Believe it or not, back in the 1950s only about one percent of a car’s value had to do with electronics. Fast forward to 2010 and thirty percent of a car’s value is connected to its electronic system. That number is even higher today with no signs of stopping.

In fact, one day, perhaps this century, cars will be entirely electronic and autonomous, but the techies in Silicon Valley are a long way from actualizing that dream. Some of the sensors and telematics that will eventually make that dream possible, though, are already in your vehicle today.

Auto Repair Shops Have ASE-certified Automotive Technicians 

Man in vehicle looking back while in reverse mode Your current vehicle is chock full of sensors connected to control units for particular systems in your vehicle to ensure optimal performance. As an example, your transmission likely has electronics connected to it to guarantee smooth shifting and less torque interrupt during shifting. And, of course, your engine has a centralized engine control unit to optimize the performance of your vehicle.

Your engine control unit is so important because it can allow an auto technician at All Around Auto Repair to “talk” to your vehicle’s systems and interconnected sensors with on-board diagnostics (OBD).

On-board vehicle diagnostics hit their stride over the last decade or two in the sense that sensors have gotten better and in the 1980s – when they first hit the market – they would really only tell you, or the auto technician, when something had gone seriously haywire.

Some of that carries over today with diagnostic trouble codes, but now real-time readings and greater accuracy is possible when an auto technician uses the right tool.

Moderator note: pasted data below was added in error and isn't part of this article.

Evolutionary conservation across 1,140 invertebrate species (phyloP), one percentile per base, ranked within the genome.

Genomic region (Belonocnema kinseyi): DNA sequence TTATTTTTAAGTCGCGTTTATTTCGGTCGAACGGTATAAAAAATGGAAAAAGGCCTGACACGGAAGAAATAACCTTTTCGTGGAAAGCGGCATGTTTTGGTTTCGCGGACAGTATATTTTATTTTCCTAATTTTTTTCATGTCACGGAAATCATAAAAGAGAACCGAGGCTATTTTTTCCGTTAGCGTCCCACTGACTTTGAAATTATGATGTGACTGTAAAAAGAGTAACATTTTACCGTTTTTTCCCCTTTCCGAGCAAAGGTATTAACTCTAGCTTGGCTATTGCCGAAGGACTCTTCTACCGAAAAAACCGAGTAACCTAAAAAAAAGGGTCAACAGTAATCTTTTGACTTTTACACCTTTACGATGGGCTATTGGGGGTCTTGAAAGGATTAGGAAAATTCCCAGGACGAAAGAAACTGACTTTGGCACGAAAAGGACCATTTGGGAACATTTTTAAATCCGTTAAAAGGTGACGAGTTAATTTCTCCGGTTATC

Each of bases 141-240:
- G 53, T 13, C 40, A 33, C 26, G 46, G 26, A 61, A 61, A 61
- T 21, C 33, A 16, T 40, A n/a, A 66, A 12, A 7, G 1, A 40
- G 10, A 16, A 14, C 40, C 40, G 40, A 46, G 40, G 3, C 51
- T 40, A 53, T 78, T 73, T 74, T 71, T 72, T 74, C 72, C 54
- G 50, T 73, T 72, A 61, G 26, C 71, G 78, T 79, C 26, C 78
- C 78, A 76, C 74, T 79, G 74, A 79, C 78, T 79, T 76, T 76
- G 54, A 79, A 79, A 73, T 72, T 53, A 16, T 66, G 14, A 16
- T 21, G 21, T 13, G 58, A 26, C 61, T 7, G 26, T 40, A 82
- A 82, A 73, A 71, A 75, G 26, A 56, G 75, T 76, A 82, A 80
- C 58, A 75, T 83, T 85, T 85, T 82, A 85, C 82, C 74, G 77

Fact is, your engine control unit does a dizzying amount of things: controls the air-fuel ratio, ignition and cooling systems control, throttle control, the rate of fuel injection, and (last but definitely not least) onboard diagnostics.

Getting an auto technician up in there with to check the on-board diagnostics is critical for keeping your car in tip-top shape.

Cars are More Electronic and Lasting Longer 

The typical car owner in the United States is holding on to her car for an average of 11.5 years. Ironically, the fact that vehicles are lasting longer hasn’t slowed down the purchase of new vehicles since tens of millions of new cars and light trucks are sold every year in the US.

The secret to making older cars last longer and getting newer cars off to the right start is preventative auto maintenance at auto repair shops that know how to maintain and repair a half-century of different makes and models.

The surprising thing is that the average vehicle ownership time has gone up 60 percent over the last decade for both new and used vehicles thanks partly to this kind of preventative maintenance.

The takeaway? Whether you’re buying new or used you need to look for auto repair shops that can cover scheduled maintenance at 30,000 miles, 60,000 miles, 90,000 miles, and beyond.

Periodic oil changes and brake repairs will inevitably be part of the picture since oil changes are needed to keep your engine lubricated and brake parts wear out over time.


All Around Auto Repair: Among Top-rated Auto Repair Shops 

You essentially need auto repair shops that can do it all, including used car inspections when you need to sell or trade in your used car or pick up a gently-used pre-owned vehicle at a fantastic price!

And, hey, stuff happens: Auto repair shops should be equipped to perform emergency surgery, if you will, on transmissions, engines, and air conditioning.